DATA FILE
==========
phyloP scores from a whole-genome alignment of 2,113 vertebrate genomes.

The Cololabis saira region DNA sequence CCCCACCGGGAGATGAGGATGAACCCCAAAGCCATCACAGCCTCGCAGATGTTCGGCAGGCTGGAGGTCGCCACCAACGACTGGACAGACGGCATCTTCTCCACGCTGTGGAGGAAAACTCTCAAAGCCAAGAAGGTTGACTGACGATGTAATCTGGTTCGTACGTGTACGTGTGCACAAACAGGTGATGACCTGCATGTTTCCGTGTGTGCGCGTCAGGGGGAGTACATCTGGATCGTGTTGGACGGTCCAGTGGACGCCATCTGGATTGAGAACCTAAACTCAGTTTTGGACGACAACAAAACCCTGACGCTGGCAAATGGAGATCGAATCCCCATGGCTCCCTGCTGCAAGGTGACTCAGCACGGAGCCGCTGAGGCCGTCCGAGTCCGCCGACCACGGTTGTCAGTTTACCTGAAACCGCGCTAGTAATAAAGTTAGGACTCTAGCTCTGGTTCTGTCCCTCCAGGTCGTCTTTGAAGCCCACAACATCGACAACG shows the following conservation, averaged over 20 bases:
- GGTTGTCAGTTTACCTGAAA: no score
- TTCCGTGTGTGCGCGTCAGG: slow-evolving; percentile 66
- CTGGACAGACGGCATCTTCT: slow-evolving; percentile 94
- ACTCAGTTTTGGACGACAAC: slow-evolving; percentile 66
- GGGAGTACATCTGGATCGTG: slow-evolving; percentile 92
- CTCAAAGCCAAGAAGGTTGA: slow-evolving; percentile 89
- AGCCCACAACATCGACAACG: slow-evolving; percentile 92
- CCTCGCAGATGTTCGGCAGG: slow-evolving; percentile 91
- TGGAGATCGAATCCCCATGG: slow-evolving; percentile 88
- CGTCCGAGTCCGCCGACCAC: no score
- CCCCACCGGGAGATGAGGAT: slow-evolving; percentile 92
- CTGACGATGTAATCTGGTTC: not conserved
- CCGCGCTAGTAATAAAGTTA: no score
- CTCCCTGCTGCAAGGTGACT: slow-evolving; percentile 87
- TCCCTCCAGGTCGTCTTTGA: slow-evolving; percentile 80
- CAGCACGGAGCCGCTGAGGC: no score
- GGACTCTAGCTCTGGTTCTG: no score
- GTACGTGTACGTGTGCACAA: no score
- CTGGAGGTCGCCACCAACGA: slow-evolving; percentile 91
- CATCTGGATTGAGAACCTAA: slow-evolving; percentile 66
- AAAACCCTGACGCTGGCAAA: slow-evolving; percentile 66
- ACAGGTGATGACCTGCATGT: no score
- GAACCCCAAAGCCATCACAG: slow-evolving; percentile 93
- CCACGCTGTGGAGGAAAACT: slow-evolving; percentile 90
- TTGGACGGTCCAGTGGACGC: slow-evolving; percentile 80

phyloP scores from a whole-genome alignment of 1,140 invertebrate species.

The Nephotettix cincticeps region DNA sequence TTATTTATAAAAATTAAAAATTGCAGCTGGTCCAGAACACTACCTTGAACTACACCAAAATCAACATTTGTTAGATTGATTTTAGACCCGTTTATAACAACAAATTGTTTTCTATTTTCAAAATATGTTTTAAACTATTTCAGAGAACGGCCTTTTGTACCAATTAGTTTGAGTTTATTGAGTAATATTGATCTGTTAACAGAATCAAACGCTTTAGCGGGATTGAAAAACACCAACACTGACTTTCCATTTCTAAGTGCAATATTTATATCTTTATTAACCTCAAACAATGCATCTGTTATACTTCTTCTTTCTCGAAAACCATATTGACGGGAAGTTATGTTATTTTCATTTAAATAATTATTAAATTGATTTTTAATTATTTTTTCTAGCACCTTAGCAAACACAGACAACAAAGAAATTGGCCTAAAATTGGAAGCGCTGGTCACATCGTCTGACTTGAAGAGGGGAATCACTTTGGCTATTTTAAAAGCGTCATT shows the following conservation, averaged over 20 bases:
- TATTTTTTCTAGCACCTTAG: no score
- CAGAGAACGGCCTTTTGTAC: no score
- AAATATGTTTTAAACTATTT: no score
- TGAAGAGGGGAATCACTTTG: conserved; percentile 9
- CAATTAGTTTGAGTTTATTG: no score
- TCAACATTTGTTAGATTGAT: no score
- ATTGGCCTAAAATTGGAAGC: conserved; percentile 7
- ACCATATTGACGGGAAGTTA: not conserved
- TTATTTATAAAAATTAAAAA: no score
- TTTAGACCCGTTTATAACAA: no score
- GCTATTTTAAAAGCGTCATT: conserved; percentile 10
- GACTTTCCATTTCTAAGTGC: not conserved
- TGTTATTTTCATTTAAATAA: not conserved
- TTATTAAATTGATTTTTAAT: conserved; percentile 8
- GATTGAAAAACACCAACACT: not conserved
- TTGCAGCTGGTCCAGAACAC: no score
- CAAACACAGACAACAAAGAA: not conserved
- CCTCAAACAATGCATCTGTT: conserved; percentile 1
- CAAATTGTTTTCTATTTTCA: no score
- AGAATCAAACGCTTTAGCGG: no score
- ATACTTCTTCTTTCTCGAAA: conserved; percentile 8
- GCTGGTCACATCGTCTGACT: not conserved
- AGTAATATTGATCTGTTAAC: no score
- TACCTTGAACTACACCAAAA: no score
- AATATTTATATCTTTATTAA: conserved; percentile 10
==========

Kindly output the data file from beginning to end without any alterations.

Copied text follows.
phyloP scores from a whole-genome alignment of 2,113 vertebrate genomes.

The Cololabis saira region DNA sequence CCCCACCGGGAGATGAGGATGAACCCCAAAGCCATCACAGCCTCGCAGATGTTCGGCAGGCTGGAGGTCGCCACCAACGACTGGACAGACGGCATCTTCTCCACGCTGTGGAGGAAAACTCTCAAAGCCAAGAAGGTTGACTGACGATGTAATCTGGTTCGTACGTGTACGTGTGCACAAACAGGTGATGACCTGCATGTTTCCGTGTGTGCGCGTCAGGGGGAGTACATCTGGATCGTGTTGGACGGTCCAGTGGACGCCATCTGGATTGAGAACCTAAACTCAGTTTTGGACGACAACAAAACCCTGACGCTGGCAAATGGAGATCGAATCCCCATGGCTCCCTGCTGCAAGGTGACTCAGCACGGAGCCGCTGAGGCCGTCCGAGTCCGCCGACCACGGTTGTCAGTTTACCTGAAACCGCGCTAGTAATAAAGTTAGGACTCTAGCTCTGGTTCTGTCCCTCCAGGTCGTCTTTGAAGCCCACAACATCGACAACG shows the following conservation, averaged over 20 bases:
- GGTTGTCAGTTTACCTGAAA: no score
- TTCCGTGTGTGCGCGTCAGG: slow-evolving; percentile 66
- CTGGACAGACGGCATCTTCT: slow-evolving; percentile 94
- ACTCAGTTTTGGACGACAAC: slow-evolving; percentile 66
- GGGAGTACATCTGGATCGTG: slow-evolving; percentile 92
- CTCAAAGCCAAGAAGGTTGA: slow-evolving; percentile 89
- AGCCCACAACATCGACAACG: slow-evolving; percentile 92
- CCTCGCAGATGTTCGGCAGG: slow-evolving; percentile 91
- TGGAGATCGAATCCCCATGG: slow-evolving; percentile 88
- CGTCCGAGTCCGCCGACCAC: no score
- CCCCACCGGGAGATGAGGAT: slow-evolving; percentile 92
- CTGACGATGTAATCTGGTTC: not conserved
- CCGCGCTAGTAATAAAGTTA: no score
- CTCCCTGCTGCAAGGTGACT: slow-evolving; percentile 87
- TCCCTCCAGGTCGTCTTTGA: slow-evolving; percentile 80
- CAGCACGGAGCCGCTGAGGC: no score
- GGACTCTAGCTCTGGTTCTG: no score
- GTACGTGTACGTGTGCACAA: no score
- CTGGAGGTCGCCACCAACGA: slow-evolving; percentile 91
- CATCTGGATTGAGAACCTAA: slow-evolving; percentile 66
- AAAACCCTGACGCTGGCAAA: slow-evolving; percentile 66
- ACAGGTGATGACCTGCATGT: no score
- GAACCCCAAAGCCATCACAG: slow-evolving; percentile 93
- CCACGCTGTGGAGGAAAACT: slow-evolving; percentile 90
- TTGGACGGTCCAGTGGACGC: slow-evolving; percentile 80

phyloP scores from a whole-genome alignment of 1,140 invertebrate species.

The Nephotettix cincticeps region DNA sequence TTATTTATAAAAATTAAAAATTGCAGCTGGTCCAGAACACTACCTTGAACTACACCAAAATCAACATTTGTTAGATTGATTTTAGACCCGTTTATAACAACAAATTGTTTTCTATTTTCAAAATATGTTTTAAACTATTTCAGAGAACGGCCTTTTGTACCAATTAGTTTGAGTTTATTGAGTAATATTGATCTGTTAACAGAATCAAACGCTTTAGCGGGATTGAAAAACACCAACACTGACTTTCCATTTCTAAGTGCAATATTTATATCTTTATTAACCTCAAACAATGCATCTGTTATACTTCTTCTTTCTCGAAAACCATATTGACGGGAAGTTATGTTATTTTCATTTAAATAATTATTAAATTGATTTTTAATTATTTTTTCTAGCACCTTAGCAAACACAGACAACAAAGAAATTGGCCTAAAATTGGAAGCGCTGGTCACATCGTCTGACTTGAAGAGGGGAATCACTTTGGCTATTTTAAAAGCGTCATT shows the following conservation, averaged over 20 bases:
- TATTTTTTCTAGCACCTTAG: no score
- CAGAGAACGGCCTTTTGTAC: no score
- AAATATGTTTTAAACTATTT: no score
- TGAAGAGGGGAATCACTTTG: conserved; percentile 9
- CAATTAGTTTGAGTTTATTG: no score
- TCAACATTTGTTAGATTGAT: no score
- ATTGGCCTAAAATTGGAAGC: conserved; percentile 7
- ACCATATTGACGGGAAGTTA: not conserved
- TTATTTATAAAAATTAAAAA: no score
- TTTAGACCCGTTTATAACAA: no score
- GCTATTTTAAAAGCGTCATT: conserved; percentile 10
- GACTTTCCATTTCTAAGTGC: not conserved
- TGTTATTTTCATTTAAATAA: not conserved
- TTATTAAATTGATTTTTAAT: conserved; percentile 8
- GATTGAAAAACACCAACACT: not conserved
- TTGCAGCTGGTCCAGAACAC: no score
- CAAACACAGACAACAAAGAA: not conserved
- CCTCAAACAATGCATCTGTT: conserved; percentile 1
- CAAATTGTTTTCTATTTTCA: no score
- AGAATCAAACGCTTTAGCGG: no score
- ATACTTCTTCTTTCTCGAAA: conserved; percentile 8
- GCTGGTCACATCGTCTGACT: not conserved
- AGTAATATTGATCTGTTAAC: no score
- TACCTTGAACTACACCAAAA: no score
- AATATTTATATCTTTATTAA: conserved; percentile 10